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  • Giavanna Gradaille

Review: "Just Tell Me" - Amanda Ayala

I can read body language and sense tone well. The next logical step is mastering how to read minds. Until that’s a possibility, I need to rely on communication like everyone else. But some people expect me to read their minds – this passive immobility can be extremely infuriating. And thankfully, Amanda Ayala’s “Just Tell Me” perfectly captures both the frustration and exhaustion of this expectation.

“Just Tell Me” is a dream-pop single that doubles as a dedication to the maddening partners that made us constantly guess what they wanted instead of communicating their needs. The song opens with a whimsical atmosphere, putting listeners into a dreamlike state. The opening verse reveals that this relationship is shrouded in confusion due to the lack of communication. But Ayala has grown tired of the “mixed signals”. The chorus reflects this by no longer beating around the bush. She directly says; “So tell me what you want babe”. The single’s progression, primarily its change in tempo within the middle of the chorus, skillfully showcases the buildup of this frustration. We can be sympathetic to partners needing some time to feel comfortable enough to communicate. But when we habitually find ourselves trying to figure out their needs, it raises the big question of how much time is an appropriate amount of time. Especially if we’re putting forth the effort like Ayala vocalizes in the second verse to only be toyed with by the partner utilizing passive immobility, the initial frustration begins to grow into feeling depreciated. This depreciation stings all the more when the partner is unaware of their own actions as Ayala points out in the third verse – actions that are actively sabotaging the connection. Ultimately, “Just Tell Me” is the perfect advocate for open communication.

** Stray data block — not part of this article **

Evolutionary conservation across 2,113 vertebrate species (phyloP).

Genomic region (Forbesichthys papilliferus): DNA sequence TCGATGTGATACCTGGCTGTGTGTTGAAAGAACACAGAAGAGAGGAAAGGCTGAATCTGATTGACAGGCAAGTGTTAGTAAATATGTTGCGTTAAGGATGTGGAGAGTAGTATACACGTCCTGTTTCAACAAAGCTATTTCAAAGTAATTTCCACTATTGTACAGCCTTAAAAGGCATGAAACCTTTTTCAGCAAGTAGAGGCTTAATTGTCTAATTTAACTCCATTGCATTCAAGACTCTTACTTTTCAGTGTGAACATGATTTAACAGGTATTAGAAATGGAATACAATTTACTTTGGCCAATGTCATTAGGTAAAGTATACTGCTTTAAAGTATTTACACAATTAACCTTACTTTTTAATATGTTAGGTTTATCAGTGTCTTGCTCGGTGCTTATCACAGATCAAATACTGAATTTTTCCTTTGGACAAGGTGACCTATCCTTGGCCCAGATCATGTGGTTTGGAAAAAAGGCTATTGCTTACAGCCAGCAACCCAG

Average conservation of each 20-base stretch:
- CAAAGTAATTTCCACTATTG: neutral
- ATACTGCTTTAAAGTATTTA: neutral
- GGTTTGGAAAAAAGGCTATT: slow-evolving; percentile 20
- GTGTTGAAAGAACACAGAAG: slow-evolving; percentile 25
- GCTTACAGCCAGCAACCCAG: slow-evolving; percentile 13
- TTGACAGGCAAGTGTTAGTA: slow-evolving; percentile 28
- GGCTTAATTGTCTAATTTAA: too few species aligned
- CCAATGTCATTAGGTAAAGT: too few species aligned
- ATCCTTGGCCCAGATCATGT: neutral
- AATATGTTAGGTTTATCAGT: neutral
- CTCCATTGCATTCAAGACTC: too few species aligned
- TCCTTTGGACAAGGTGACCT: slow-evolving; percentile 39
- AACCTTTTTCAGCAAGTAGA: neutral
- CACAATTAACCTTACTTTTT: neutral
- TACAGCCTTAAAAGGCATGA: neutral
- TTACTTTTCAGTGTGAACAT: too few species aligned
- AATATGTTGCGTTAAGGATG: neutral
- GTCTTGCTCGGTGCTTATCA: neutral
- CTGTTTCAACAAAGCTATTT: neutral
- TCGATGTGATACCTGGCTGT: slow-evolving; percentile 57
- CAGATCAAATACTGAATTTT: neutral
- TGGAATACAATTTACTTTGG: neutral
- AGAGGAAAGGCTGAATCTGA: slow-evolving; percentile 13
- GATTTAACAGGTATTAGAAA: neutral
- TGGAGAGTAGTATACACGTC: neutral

New York based singer and songwriter Amanda Ayala is a familiar face for fans of NBC’s “The Voice”. The Team Adam alum got her first big break in music while on the show after giving her powerhouse rendition of Mountain’s “Mississippi Queen”. Her version of that song and Stevie Nicks’ “Edge of Seventeen” were featured on the Top 100 iTunes Rock Chart, which is a huge accomplishment for a rising artist. Most recently, Ayala was on the second season of Amazon Prime’s musical competition “Who Will Rock You?”, where she placed as a quarterfinalist. If you’ve enjoyed Ayala’s candid attitude as much as I have, show the artist some virtual love in the form of streams, likes, and follows.

Written by Giavanna Gradaille



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